May 14--VIRGINIA BEACH -- It looked like the end for a while there.
Faster than a fighting Spitfire, word flew across the Internet last year that the Military Aviation Museum's historic airplanes could be sold due to the owner's troubled financial situation. That meant no more trips back in time at the Pungo hangars, and definitely no more air shows.
That was then.
This weekend, those airplanes will again roar over local skies. The sixth annual Warbirds Over the Beach begins Saturday and runs through Sunday.
"The biggest problem I have is people still think we closed," said David Hunt, director of the museum. But, he added, "We're probably stronger now than we were 12 months ago."
The trouble started with a group of for-profit colleges owned by Jerry Yagen, the millionaire entrepreneur who collected and still owns the museum's collection. His schools -- Centura College, the Aviation Institute of Maintenance and Tidewater Tech -- offer classes in various trades, nursing and airplane repair.
Yagen has said little about what caused his finances to plummet, except that changing federal regulations for for-profit colleges caused a temporary cash-flow problem. He stopped paying for the insurance needed to keep the airplanes flying and sold about a dozen of them.
But then, he said, his finances turned around and the schools got back on track.
The museum meanwhile has been working to become more self-sufficient. From the beginning, Yagen used his personal fortune to fund the high cost of keeping the museum's antique aircraft in flying condition. But in the past few months the museum has rolled out several new funding campaigns, including one for airplane maintenance and one for building projects like Goxhill Tower, one of the first training bases for American planes in England. It's currently in pieces at the Military Aviation Museum, Hunt said, waiting to be restored.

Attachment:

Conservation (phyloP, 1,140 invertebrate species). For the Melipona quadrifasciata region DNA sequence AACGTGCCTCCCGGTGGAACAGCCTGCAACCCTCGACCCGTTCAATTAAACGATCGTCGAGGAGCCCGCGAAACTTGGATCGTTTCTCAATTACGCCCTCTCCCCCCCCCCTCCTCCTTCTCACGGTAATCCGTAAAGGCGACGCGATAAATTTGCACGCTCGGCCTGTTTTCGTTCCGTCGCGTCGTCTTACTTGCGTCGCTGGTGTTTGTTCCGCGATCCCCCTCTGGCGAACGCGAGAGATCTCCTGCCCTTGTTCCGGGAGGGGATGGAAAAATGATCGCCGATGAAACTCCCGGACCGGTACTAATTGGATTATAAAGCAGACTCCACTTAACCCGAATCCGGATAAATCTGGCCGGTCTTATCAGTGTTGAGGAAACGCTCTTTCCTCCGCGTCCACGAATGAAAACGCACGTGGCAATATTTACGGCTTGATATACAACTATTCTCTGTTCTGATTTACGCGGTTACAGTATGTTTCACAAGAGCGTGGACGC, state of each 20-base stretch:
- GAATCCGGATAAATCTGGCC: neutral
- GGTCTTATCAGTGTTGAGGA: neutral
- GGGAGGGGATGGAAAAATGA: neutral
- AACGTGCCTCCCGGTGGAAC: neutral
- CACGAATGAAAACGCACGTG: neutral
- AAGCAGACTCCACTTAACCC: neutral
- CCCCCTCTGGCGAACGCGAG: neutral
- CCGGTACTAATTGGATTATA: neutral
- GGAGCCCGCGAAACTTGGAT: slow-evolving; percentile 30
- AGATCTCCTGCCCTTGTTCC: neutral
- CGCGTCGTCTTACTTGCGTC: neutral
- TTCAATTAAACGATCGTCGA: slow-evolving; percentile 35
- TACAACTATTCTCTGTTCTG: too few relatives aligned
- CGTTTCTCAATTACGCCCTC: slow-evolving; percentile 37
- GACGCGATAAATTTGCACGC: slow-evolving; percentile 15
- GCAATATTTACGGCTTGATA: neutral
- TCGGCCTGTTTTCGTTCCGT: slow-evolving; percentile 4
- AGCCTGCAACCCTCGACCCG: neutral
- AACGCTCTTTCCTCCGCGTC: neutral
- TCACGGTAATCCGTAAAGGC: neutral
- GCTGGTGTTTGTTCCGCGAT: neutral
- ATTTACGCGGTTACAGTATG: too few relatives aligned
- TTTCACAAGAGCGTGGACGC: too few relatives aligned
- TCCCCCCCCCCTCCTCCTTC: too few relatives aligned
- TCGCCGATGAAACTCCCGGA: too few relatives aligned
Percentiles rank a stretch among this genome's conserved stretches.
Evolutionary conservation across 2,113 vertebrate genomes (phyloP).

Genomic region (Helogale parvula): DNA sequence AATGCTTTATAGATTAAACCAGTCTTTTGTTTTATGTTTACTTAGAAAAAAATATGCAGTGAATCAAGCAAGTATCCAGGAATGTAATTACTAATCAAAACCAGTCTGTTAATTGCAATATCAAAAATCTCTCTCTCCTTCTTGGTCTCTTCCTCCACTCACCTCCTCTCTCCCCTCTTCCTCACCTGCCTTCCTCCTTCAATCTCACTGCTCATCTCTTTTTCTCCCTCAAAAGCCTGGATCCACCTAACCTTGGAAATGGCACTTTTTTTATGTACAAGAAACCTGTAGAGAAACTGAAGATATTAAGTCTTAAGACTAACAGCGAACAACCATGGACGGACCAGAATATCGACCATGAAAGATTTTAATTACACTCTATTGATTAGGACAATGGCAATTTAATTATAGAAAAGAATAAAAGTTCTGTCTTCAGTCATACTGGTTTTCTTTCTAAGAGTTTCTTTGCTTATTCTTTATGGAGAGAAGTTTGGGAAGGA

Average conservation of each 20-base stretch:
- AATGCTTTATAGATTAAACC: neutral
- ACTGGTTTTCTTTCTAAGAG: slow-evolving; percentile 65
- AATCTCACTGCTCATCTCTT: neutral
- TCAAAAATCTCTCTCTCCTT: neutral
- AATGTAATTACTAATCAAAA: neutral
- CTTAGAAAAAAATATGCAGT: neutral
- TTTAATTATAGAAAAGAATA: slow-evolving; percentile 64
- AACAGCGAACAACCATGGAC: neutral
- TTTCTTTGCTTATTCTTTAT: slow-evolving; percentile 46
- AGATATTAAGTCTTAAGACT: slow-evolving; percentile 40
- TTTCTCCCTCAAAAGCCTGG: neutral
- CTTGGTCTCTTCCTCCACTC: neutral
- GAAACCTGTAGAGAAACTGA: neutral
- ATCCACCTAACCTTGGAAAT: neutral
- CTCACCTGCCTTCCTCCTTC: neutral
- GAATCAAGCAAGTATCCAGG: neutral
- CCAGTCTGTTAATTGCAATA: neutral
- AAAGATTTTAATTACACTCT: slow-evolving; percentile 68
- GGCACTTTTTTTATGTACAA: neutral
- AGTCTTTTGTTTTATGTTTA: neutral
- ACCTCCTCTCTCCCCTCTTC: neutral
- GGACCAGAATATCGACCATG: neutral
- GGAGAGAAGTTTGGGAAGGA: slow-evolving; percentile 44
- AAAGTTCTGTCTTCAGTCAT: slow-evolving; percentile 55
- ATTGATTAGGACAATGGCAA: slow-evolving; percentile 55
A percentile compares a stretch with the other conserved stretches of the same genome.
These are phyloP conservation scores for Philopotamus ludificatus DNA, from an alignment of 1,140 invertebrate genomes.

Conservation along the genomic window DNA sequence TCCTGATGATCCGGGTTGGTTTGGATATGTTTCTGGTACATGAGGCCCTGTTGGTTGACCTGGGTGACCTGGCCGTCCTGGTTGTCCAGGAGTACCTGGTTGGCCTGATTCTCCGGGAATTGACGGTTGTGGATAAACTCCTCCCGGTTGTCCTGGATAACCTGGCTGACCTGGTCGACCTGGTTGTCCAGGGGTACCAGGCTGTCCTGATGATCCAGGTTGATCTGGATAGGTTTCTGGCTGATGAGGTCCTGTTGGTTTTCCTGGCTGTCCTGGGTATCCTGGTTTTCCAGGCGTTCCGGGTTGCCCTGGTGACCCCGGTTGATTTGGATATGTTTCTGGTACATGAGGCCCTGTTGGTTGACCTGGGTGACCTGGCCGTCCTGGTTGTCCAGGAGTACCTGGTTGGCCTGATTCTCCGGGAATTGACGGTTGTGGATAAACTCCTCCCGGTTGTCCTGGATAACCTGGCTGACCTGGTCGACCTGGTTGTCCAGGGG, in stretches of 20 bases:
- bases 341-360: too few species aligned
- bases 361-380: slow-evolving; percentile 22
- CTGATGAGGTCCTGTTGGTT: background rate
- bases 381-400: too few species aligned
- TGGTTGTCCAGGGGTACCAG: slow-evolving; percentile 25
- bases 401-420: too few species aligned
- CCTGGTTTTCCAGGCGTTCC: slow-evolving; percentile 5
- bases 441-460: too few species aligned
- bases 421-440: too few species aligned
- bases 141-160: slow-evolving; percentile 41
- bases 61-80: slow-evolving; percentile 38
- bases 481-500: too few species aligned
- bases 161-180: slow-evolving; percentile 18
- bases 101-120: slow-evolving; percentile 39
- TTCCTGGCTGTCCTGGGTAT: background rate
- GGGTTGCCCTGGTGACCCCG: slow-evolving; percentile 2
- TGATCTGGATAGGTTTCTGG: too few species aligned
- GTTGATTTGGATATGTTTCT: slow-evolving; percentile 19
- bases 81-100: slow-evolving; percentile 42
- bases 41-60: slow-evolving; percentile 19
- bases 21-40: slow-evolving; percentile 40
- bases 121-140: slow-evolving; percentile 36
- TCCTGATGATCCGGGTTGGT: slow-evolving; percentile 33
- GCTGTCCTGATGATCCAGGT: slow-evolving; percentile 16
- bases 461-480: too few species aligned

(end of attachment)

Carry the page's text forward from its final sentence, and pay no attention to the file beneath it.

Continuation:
The museum also is letting patrons fly in its airplanes -- for a fee. Rides are offered in an open-cockpit 1941 Boeing Stearman and a 1940 North American SNJ-2 for $149 to $429.
Those planes will fill the skies this weekend along with about 20 more World War II-era aircraft, including the museum's Mustang fighter, TBM Avenger bomber and wooden Mosquito fighter-bomber -- the only one left in the world that flies. On the ground, more than 300 re-enactors will attend. And in between, German paratrooper re-enactors will jump out of a German Junkers Ju-52.
Yagen has bought more warbirds since last summer that will be on display, but none of them are airworthy yet, Hunt said. A guest plane -- the world's only privately owned, flight-worthy Avro Lancaster, a British bomber -- will fly down from a Canadian museum to participate.
About a dozen World War II veterans will meet and greet visitors, sharing photographs and stories. Some fought for America, some fought for Germany, some are local and others are flying in for the event, Hunt said.
Promotional materials for the air show tell attendees, "Feel free to arrive by airplane." Hunt said he expects about 25 private craft.
Another expected guest is Jerry Yellin, a World War II pilot who flew 19 missions and was in the air over a Japanese island the day the war ended.
Reached at his home in Iowa this week, Yellin, now 90, said he's planning to make an announcement at the air show about a nationwide celebration of the 70th anniversary of the end of World War II. On the same weekend in 2015, he hopes warbirds across the country will fly and remind people why his generation fought the war, and why they should support the museums that help us remember.
"We were a nation united," Yellin said. "We want young people to understand what we fought for."
Elisabeth Hulette, 757-222-5097, firstname.lastname@example.org
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